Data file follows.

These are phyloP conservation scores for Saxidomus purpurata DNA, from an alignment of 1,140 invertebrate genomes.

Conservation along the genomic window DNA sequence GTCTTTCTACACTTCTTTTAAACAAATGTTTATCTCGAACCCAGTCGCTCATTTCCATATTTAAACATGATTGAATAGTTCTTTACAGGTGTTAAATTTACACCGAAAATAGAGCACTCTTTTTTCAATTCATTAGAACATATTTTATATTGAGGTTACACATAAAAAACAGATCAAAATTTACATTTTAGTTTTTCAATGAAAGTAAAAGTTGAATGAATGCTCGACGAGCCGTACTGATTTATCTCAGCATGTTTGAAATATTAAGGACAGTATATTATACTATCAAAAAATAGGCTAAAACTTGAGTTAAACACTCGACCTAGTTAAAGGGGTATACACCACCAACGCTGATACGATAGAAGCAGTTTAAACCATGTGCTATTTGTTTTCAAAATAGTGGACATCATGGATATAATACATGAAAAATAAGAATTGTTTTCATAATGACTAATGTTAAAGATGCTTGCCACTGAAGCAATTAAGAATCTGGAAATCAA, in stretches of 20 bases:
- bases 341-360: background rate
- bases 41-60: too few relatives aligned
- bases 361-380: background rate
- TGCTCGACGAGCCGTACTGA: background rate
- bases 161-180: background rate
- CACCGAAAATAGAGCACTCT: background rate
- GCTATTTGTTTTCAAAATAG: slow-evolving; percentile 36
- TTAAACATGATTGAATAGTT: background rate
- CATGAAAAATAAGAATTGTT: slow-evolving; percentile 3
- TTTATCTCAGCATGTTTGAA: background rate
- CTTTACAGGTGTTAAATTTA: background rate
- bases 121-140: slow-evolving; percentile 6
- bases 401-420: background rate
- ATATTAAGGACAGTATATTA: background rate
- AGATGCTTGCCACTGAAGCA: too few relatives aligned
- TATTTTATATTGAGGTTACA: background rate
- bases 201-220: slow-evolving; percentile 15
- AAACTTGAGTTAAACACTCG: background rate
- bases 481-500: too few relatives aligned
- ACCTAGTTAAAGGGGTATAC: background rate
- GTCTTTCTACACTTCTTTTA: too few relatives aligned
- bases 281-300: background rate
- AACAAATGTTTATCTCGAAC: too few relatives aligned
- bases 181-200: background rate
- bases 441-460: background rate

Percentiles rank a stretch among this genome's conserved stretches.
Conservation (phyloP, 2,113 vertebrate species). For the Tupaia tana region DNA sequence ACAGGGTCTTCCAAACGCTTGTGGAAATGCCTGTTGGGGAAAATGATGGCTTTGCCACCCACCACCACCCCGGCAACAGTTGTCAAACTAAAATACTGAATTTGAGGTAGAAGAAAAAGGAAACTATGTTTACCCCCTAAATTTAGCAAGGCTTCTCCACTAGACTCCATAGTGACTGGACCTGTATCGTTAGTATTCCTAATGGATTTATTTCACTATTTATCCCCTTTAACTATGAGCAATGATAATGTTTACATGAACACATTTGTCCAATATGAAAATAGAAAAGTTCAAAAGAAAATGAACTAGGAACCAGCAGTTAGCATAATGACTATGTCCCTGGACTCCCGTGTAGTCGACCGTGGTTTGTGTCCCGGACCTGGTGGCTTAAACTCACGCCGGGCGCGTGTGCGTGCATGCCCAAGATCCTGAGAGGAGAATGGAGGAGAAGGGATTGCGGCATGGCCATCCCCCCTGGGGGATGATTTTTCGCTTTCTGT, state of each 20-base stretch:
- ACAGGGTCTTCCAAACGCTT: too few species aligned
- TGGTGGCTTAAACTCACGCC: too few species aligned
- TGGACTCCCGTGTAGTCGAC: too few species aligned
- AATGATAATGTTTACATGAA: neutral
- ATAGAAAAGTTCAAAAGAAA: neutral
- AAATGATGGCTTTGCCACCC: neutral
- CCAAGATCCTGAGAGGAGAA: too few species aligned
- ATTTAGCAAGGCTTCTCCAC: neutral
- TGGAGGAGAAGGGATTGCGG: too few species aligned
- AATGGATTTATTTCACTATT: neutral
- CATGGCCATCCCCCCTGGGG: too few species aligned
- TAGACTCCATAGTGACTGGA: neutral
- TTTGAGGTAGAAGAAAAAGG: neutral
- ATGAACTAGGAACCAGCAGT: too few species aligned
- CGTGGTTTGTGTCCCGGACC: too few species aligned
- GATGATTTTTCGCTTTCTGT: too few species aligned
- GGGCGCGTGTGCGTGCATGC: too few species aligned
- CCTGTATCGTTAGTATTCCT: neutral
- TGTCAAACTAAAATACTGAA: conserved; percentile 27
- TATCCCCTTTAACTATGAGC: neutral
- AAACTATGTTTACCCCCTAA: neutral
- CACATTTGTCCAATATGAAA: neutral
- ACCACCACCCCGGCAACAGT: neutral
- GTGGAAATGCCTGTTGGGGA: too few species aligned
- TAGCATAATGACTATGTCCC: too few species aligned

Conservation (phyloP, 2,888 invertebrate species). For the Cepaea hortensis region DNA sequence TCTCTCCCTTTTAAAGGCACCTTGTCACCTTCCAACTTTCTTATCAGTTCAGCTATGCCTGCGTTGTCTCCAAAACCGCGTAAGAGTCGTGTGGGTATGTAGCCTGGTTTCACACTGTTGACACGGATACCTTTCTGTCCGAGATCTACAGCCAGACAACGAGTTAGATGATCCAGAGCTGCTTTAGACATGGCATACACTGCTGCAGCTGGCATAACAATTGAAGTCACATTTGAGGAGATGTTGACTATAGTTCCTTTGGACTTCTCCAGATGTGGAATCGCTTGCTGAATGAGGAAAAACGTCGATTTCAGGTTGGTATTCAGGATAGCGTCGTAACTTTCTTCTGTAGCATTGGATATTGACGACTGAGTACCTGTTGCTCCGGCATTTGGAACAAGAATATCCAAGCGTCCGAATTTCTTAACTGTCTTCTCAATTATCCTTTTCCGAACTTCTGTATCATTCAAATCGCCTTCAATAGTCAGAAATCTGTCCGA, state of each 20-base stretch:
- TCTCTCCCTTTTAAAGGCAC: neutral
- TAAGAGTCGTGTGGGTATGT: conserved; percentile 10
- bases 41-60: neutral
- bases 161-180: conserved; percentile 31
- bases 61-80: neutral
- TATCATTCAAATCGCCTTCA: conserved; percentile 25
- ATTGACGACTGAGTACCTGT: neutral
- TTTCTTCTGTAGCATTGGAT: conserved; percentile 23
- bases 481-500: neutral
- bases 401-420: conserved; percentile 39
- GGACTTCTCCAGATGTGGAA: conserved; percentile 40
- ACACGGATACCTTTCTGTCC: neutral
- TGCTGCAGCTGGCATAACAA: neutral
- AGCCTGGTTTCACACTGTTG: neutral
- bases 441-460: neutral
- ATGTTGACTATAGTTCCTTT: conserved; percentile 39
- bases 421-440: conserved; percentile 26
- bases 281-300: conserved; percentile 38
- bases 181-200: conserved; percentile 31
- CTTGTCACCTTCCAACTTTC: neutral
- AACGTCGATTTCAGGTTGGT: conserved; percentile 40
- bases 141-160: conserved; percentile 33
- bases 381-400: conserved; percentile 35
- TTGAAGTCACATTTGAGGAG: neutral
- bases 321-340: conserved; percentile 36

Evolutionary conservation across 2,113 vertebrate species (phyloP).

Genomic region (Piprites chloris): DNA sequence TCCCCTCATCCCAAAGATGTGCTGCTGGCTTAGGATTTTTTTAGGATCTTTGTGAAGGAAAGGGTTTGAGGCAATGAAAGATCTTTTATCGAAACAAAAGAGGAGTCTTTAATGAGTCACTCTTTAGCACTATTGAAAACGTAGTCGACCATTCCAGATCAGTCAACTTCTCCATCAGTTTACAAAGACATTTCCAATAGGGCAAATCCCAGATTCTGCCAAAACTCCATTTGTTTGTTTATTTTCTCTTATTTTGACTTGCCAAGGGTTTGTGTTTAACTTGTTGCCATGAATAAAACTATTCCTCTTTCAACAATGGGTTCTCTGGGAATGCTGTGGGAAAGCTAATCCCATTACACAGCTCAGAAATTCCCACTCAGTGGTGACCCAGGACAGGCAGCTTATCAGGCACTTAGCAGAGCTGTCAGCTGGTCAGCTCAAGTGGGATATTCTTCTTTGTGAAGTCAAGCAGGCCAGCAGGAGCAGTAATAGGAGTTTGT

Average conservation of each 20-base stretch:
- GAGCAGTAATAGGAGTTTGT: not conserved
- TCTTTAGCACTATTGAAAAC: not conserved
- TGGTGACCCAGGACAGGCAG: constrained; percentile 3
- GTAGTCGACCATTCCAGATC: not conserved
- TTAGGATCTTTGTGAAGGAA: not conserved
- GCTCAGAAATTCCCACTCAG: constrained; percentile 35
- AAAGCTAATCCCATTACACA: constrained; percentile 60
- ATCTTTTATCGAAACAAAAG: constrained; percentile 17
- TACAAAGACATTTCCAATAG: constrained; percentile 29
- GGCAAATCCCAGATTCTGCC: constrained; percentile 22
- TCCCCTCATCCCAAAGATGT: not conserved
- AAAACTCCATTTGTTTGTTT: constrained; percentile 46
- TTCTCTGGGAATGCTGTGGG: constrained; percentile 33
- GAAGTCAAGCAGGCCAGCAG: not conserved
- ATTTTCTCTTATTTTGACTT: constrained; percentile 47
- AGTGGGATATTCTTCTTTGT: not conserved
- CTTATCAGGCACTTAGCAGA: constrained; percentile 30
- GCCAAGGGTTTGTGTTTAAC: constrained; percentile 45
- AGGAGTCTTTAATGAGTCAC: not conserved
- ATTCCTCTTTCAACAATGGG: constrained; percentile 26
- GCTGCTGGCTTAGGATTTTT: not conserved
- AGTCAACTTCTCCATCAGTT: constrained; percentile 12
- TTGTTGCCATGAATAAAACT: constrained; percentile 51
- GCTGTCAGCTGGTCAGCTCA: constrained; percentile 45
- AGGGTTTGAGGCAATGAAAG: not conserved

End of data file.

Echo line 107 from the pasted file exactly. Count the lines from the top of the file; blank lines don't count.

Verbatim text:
- GCTGTCAGCTGGTCAGCTCA: constrained; percentile 45